Log In


Reset Password

Rush to facilitate new Covid settings

Editorial

The Government is rightly facing strong criticism for its last-minute rush towards implementing the traffic light framework and vaccine mandates later next week, with Parliament going into urgency yesterday for the first reading of legislation that makes a slew of changes to our Covid-19 response — changes signalled a month ago, that will have been being developed for weeks before then.

As Parliament is in recess next week, there are only two days for this hugely-significant bill to be debated; with no public input and without select committee review.

This for laws that restrict the lives of people who are not vaccinated against Covid-19; mandate certain businesses to police vaccine passes on entry; and allow businesses to require their staff to be vaccinated if they work in certain roles, and sack them if they don't.

Vaccine mandates will soon apply to about 40 percent of the New Zealand workforce, with the new legislation covering all employees in hospitality, events, gatherings, close contact businesses and gyms.

Businesses and sectors that fall under the new mandate — which comes into force next Friday — and fail to enforce vaccine passes will face fines of up to $15,000.

People who work in these sectors who remain unvaccinated have a limited time to get their first dose; it needs to be done by next Friday. If they do not and their employment agreement is terminated, a new four-week paid notice period will be applied. Businesses will also be required by law to provide paid time off for employees to get vaccinated.

Retailers are exempt from the vaccine mandate, but can choose to adopt the pass system.

Businesses that require a vaccine pass have been advised to download the Ministry of Health's NZ Pass Verify App, which allows them to scan and verify their customers' My Vaccine Pass or vaccine certificate.

For businesses that aren't covered by a vaccine mandate, an assessment tool is being developed for those keen to work out who of their staff should be required to be vaccinated. It will likely involve four factors around the type of work environment, with three higher-risk indicators needing to be met before it would be reasonable for a mandate to be imposed on staff.

East Coast MP Kiri Allan says she will be in Gisborne next week to talk to businesses about the changes and to answer questions. One also wonders what Trust Tairawhiti/our economic development agency is doing to advise and help prepare our business community.

  1. Manu Caddie says:

    Earlier this year an interesting paper was published by a group of Auckland law school academics about the legality and legitimacy of the initial Covid lockdown in New Zealand and potential subsequent legislation related to the pandemic response.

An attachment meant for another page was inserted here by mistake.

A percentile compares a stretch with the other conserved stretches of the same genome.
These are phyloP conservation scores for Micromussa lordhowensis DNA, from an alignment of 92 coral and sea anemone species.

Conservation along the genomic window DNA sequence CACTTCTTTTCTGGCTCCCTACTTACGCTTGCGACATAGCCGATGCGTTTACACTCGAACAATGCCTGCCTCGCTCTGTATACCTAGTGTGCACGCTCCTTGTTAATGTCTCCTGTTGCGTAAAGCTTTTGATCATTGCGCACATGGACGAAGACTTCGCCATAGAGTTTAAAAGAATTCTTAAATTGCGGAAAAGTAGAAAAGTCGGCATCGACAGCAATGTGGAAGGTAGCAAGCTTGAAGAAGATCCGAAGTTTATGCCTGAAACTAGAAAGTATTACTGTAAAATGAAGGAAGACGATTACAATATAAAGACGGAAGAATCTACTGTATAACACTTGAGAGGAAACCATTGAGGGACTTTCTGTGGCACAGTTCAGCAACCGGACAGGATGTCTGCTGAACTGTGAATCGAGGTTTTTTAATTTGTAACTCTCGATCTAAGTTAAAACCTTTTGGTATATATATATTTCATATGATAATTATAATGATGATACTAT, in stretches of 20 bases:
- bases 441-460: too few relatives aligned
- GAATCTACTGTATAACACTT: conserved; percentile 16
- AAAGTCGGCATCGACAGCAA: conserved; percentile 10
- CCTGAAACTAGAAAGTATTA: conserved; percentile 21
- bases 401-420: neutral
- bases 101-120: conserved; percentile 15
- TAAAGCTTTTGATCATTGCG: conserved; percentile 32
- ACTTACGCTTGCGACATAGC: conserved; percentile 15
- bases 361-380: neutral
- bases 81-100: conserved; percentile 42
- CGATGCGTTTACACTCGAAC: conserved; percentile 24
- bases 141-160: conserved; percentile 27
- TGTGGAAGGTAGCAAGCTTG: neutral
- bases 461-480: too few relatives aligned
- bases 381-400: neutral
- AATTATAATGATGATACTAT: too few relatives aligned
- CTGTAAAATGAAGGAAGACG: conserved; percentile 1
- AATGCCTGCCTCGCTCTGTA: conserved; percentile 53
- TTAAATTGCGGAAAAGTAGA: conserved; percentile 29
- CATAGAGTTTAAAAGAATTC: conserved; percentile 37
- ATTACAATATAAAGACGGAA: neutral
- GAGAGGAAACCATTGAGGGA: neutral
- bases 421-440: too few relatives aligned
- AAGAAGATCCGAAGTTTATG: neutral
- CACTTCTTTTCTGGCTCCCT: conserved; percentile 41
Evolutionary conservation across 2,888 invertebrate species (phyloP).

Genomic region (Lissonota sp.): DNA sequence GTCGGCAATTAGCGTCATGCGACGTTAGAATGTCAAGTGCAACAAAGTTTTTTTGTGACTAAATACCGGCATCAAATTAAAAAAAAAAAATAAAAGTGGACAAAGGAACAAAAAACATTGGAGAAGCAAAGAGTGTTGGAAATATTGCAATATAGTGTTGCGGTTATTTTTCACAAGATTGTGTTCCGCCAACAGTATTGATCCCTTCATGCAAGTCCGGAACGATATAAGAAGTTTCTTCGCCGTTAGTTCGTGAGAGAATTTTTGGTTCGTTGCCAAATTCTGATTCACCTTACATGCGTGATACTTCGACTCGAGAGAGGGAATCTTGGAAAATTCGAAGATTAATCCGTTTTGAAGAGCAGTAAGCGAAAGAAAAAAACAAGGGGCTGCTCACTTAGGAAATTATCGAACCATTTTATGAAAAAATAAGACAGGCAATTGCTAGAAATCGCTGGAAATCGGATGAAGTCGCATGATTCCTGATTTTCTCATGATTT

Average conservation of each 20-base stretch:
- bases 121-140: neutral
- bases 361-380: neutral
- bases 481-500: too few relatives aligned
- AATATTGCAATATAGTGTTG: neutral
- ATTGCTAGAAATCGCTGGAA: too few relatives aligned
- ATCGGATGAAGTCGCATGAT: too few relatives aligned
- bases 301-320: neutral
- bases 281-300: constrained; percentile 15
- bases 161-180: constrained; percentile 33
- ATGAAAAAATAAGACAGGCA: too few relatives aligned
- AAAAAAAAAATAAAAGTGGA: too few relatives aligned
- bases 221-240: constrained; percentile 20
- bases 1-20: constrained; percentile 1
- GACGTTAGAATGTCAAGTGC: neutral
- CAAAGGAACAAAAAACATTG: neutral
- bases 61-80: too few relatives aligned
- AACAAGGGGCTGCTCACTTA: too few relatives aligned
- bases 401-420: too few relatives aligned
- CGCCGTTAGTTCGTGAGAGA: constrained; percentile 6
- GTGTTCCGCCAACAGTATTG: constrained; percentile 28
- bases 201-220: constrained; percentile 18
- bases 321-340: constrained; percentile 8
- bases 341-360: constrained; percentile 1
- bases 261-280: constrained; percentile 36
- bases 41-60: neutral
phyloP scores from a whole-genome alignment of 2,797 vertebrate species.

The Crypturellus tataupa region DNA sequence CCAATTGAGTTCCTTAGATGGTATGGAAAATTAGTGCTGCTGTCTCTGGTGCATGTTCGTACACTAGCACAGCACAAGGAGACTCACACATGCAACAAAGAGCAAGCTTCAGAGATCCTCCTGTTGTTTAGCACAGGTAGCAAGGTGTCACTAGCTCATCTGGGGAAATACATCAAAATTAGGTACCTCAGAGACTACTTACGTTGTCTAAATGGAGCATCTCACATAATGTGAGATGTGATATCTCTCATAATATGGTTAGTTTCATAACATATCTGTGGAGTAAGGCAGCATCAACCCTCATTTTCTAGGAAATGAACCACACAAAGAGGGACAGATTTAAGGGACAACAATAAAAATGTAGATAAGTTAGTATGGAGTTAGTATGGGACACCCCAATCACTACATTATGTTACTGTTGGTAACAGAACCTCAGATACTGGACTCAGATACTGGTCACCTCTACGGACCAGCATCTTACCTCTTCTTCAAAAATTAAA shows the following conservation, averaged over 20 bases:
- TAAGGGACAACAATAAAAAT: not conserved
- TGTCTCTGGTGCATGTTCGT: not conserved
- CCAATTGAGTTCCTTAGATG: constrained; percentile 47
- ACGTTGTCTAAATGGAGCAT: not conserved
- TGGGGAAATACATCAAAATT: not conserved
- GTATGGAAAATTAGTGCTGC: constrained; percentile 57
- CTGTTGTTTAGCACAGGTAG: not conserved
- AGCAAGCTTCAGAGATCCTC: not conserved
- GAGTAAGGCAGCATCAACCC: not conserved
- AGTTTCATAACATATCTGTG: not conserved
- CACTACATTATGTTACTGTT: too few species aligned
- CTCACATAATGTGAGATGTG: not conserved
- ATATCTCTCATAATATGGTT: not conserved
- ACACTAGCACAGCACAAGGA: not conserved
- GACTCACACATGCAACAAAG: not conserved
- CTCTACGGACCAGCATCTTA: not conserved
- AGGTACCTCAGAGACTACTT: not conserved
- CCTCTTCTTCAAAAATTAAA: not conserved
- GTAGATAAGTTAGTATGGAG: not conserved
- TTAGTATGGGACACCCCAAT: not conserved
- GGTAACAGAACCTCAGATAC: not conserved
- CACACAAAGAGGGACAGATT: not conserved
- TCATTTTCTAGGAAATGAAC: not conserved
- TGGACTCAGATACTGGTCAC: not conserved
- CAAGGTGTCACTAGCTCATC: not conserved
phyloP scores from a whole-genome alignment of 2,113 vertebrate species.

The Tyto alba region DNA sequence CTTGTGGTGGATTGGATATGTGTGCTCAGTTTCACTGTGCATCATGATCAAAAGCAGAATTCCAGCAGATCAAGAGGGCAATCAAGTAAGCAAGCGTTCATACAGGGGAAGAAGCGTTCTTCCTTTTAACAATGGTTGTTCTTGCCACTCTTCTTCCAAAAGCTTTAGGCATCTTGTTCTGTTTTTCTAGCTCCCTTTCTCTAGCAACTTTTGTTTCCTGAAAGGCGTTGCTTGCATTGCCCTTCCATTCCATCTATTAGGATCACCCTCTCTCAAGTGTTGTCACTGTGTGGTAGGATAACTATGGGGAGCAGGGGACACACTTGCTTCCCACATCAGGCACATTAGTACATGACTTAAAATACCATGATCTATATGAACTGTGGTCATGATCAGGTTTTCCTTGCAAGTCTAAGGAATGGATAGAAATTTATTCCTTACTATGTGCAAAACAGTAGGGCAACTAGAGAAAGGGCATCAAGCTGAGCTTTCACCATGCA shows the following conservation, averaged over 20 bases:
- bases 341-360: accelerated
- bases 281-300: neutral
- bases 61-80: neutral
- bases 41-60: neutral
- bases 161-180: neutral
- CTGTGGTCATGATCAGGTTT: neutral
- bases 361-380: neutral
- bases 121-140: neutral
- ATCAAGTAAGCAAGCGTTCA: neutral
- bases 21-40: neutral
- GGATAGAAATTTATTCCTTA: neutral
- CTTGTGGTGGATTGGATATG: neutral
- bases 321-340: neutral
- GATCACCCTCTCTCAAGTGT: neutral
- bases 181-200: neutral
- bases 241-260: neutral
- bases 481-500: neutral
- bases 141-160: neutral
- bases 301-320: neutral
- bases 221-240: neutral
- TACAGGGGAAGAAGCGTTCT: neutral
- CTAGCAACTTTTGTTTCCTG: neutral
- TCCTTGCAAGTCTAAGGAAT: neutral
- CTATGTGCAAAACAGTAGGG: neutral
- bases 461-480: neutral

‘Legality in times of emergency: assessing NZ’s response to Covid-19’ written by Prof Janet McLean, Dr Arie Rosen, Assoc Prof Nicole Roughan & Dr Jesse Wall was published in the Journal of the Royal Society of New Zealand and worth reading as a response to your concerns given the similar criticisms around the urgency of the legislation introduced and likely passed under urgency this week to reduce the risk of the virus spreading uncontrollably.

    The authors cover a range of relevant philosophical perspectives around the norms of law making, limits on political power and the role of government in the protection of public, especially in times of crisis and emergencies. The conclusion points out that while the High Court found the government acted beyond its rule-prescribed competences for the first nine days of the first lockdown, it is significant, that at no point did the Government invoke powers that would have been hostile to the principles of legality. The principles of continued governance through general, public, clear, and prospective rules, reasoned decision-making, and subjection to supervision from the courts, have not been openly challenged, and have been largely upheld by the ordinary operation of legal institutions.

    “The litigation and many of the media debates around the ‘legality of lockdown’ centred on the question whether governmental action was authorised by statutory rules. This is understandable, since, as we have seen, adherence to rules is a key dimension of legality. However, criticism of the lack of formal authorisation, without sufficient regard to the greater ideal of legality and its effective restraint on power and protection of persons, is dangerous and should be avoided. It might lead the government of the day (through Parliament) to pass ever-broader authorising rules which satisfy the point of formality but would pose a more severe threat to the values served by legality, at least as an ideal. Overly broad and indeterminate use of statutory powers can give rise to unchecked discretion, while only retaining the pretence of a rule-based framework.”

    “The overall adherence to the principles of legality – not only to proper authorisation – is significant for those who are subject to law and to executive power. It recognises the value inherent in seeing persons not only as means for the successful resolution of the crisis, but also as agents deserving of treatment as such. In light of this, we can begin to examine whether imposed ‘Orders’ and freshly authorised restrictions could be a genuine exercise of legitimate authority, guiding people’s collective response to a crisis – making possible effective courses of action which are unavailable to persons by themselves. If law presents and represents a shared standard that governs behaviour evenly, it may enable us to act together on the reasons that apply to us separately.”